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Tiger Woods turned down over $700 million to join LIV Golf according to Greg Norman

The rumors were confirmed by the LIV CEO. But if you’re Tiger, this might have actually been the wise financial move.

Tiger Woods of The United States lines up a putt on the 18th green during Day Two of The 150th Open at St Andrews Old Course on July 15, 2022 in St Andrews, Scotland. Photo by Kevin C. Cox/Getty Images

The LIV Golf Tour backed up the money truck to Tiger Woods, but the 15-time major winner still refused to join the Saudi-backed LIV Golf Tour despite an offer of at least $700 million, as confirmed by LIV CEO Greg Norman this evening.

Norman appeared on Fox News Channel’s Tucker Carlson Tonight on Monday to confirm the story. Carlson was one of the guests, alongside Congresswoman Marjorie Taylor-Greene, at the LIV event from Donald Trump’s course in Bedminster, New Jersey last weekend.

“Look, Tiger is a needle mover, right? So, of course you’re got to look at the best of the best. They had originally approached Tiger before I became CEO. That number is somewhere in that neighborhood,” Norman said.

Woods summarily rejected the money at the time, saying previously “I just don’t see how that move is positive in the long term for a lot of these players, especially if the LIV organization doesn’t get world ranking points and the major championships change their criteria for entering the events.”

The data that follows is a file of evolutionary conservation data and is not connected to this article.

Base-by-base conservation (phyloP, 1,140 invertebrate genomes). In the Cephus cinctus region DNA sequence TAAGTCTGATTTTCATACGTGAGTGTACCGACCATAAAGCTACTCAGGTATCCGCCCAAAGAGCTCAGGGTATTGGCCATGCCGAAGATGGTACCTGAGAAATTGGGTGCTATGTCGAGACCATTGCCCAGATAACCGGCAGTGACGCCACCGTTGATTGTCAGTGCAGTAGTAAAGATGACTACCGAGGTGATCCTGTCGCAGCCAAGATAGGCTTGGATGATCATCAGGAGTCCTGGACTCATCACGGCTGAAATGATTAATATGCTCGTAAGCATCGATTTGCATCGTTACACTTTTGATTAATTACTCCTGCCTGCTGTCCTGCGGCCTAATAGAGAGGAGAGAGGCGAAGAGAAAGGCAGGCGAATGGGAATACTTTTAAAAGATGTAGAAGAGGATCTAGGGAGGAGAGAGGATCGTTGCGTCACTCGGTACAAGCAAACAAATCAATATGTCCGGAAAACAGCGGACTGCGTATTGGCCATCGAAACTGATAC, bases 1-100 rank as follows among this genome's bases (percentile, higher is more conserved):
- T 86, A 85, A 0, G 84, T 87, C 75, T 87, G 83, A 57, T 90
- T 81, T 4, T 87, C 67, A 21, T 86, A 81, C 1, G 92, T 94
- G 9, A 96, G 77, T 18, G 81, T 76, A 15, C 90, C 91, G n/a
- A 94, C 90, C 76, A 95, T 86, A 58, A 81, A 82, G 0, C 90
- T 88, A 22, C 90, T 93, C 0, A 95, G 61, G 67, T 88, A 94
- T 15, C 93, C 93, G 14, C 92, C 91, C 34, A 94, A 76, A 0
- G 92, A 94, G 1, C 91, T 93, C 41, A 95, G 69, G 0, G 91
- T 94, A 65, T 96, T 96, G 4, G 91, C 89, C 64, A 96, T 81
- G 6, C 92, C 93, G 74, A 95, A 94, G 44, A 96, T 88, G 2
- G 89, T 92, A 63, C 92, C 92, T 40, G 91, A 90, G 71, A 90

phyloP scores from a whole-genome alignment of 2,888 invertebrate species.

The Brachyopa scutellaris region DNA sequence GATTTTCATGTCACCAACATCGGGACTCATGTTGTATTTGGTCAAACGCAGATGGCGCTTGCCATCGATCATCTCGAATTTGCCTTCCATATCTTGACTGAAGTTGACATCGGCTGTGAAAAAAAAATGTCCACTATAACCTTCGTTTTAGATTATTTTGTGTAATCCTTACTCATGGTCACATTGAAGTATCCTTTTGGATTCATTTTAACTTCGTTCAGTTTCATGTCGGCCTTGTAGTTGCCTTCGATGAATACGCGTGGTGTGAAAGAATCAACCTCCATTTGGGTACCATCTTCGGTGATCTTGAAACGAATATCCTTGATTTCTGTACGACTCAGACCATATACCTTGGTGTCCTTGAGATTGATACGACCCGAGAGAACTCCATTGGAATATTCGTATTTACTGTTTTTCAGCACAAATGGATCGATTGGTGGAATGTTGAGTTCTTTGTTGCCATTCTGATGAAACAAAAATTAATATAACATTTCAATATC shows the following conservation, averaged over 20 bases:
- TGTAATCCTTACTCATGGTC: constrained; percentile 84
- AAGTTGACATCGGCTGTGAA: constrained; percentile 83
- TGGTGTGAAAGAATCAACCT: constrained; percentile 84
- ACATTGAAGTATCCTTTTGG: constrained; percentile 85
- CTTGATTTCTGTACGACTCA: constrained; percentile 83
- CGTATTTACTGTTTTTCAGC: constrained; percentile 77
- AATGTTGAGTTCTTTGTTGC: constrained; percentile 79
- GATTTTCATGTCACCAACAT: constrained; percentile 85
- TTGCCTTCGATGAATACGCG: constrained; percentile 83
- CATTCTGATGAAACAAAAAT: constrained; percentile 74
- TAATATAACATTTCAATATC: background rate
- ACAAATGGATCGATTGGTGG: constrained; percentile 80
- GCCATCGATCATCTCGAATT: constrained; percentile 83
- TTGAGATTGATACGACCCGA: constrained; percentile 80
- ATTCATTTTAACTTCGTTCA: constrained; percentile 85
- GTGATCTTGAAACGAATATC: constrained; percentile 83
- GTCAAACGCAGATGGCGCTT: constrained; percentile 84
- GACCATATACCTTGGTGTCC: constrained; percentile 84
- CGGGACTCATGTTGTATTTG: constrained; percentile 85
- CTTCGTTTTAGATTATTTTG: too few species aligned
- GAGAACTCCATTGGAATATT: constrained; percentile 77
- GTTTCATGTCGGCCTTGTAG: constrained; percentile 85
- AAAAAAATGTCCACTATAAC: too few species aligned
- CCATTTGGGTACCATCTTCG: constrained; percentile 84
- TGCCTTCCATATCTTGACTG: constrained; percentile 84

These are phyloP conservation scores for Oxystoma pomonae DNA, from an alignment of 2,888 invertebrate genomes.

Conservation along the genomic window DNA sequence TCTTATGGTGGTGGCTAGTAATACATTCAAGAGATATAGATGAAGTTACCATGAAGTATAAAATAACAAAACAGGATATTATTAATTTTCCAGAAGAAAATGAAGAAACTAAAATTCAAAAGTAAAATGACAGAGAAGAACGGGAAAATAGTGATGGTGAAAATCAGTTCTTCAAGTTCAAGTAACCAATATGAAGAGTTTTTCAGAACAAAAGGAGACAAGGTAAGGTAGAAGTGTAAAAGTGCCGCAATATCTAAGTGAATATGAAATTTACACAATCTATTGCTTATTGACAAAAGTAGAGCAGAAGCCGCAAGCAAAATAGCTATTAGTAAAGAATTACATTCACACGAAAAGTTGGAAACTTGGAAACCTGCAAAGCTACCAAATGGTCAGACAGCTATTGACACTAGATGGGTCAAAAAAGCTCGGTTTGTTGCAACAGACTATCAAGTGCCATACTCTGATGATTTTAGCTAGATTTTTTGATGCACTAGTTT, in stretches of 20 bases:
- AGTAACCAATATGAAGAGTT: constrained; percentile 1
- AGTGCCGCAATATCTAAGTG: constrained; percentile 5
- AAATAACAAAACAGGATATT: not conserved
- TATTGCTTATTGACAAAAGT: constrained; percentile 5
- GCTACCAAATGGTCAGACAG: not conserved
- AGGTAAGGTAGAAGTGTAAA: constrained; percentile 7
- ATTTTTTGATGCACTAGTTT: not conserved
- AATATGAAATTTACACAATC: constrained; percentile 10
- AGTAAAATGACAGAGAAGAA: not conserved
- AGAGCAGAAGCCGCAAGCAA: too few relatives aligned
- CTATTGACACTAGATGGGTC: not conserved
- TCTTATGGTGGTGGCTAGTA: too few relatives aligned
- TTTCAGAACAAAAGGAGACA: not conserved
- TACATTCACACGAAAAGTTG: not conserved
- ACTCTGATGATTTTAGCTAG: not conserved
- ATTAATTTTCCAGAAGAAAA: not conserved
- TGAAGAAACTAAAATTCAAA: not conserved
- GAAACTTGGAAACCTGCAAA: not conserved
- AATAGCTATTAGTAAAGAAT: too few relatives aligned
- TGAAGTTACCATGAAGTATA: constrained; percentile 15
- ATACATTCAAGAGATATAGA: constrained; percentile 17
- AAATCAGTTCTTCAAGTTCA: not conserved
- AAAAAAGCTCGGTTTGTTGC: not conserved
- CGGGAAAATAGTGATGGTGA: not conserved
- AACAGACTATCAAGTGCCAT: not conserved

In regards to Norman, “Greg has done some things that I don’t think are in the best interest of our game,” he added.

While plenty of other players are taking in nine-figure offers from the controversial league such as Dustin Johnson and Phil Mickelson, it’s certainly a bit easier for Woods to say no to the buy-a-sports-franchise money. Forbes Magazine already estimates Woods to be a billionaire, and his deal with Nike alone is estimated to be worth mid-eight figures annually.

That’s before outside ventures such as golf course design and mini golf courses, as well as sponsors such as Gatorade, Monster Energy, TaylorMade, and Rolex. Over the long-term, jumping to the controversial league might have actually hurt Woods financially despite the outrageous amount of cash on offer. At 46 years old, there’s still much of his lifetime remaining to leverage the incomparable brand he’s created.

But it still can’t be easy to pass on $700 million or more, no matter how wealthy you might be already.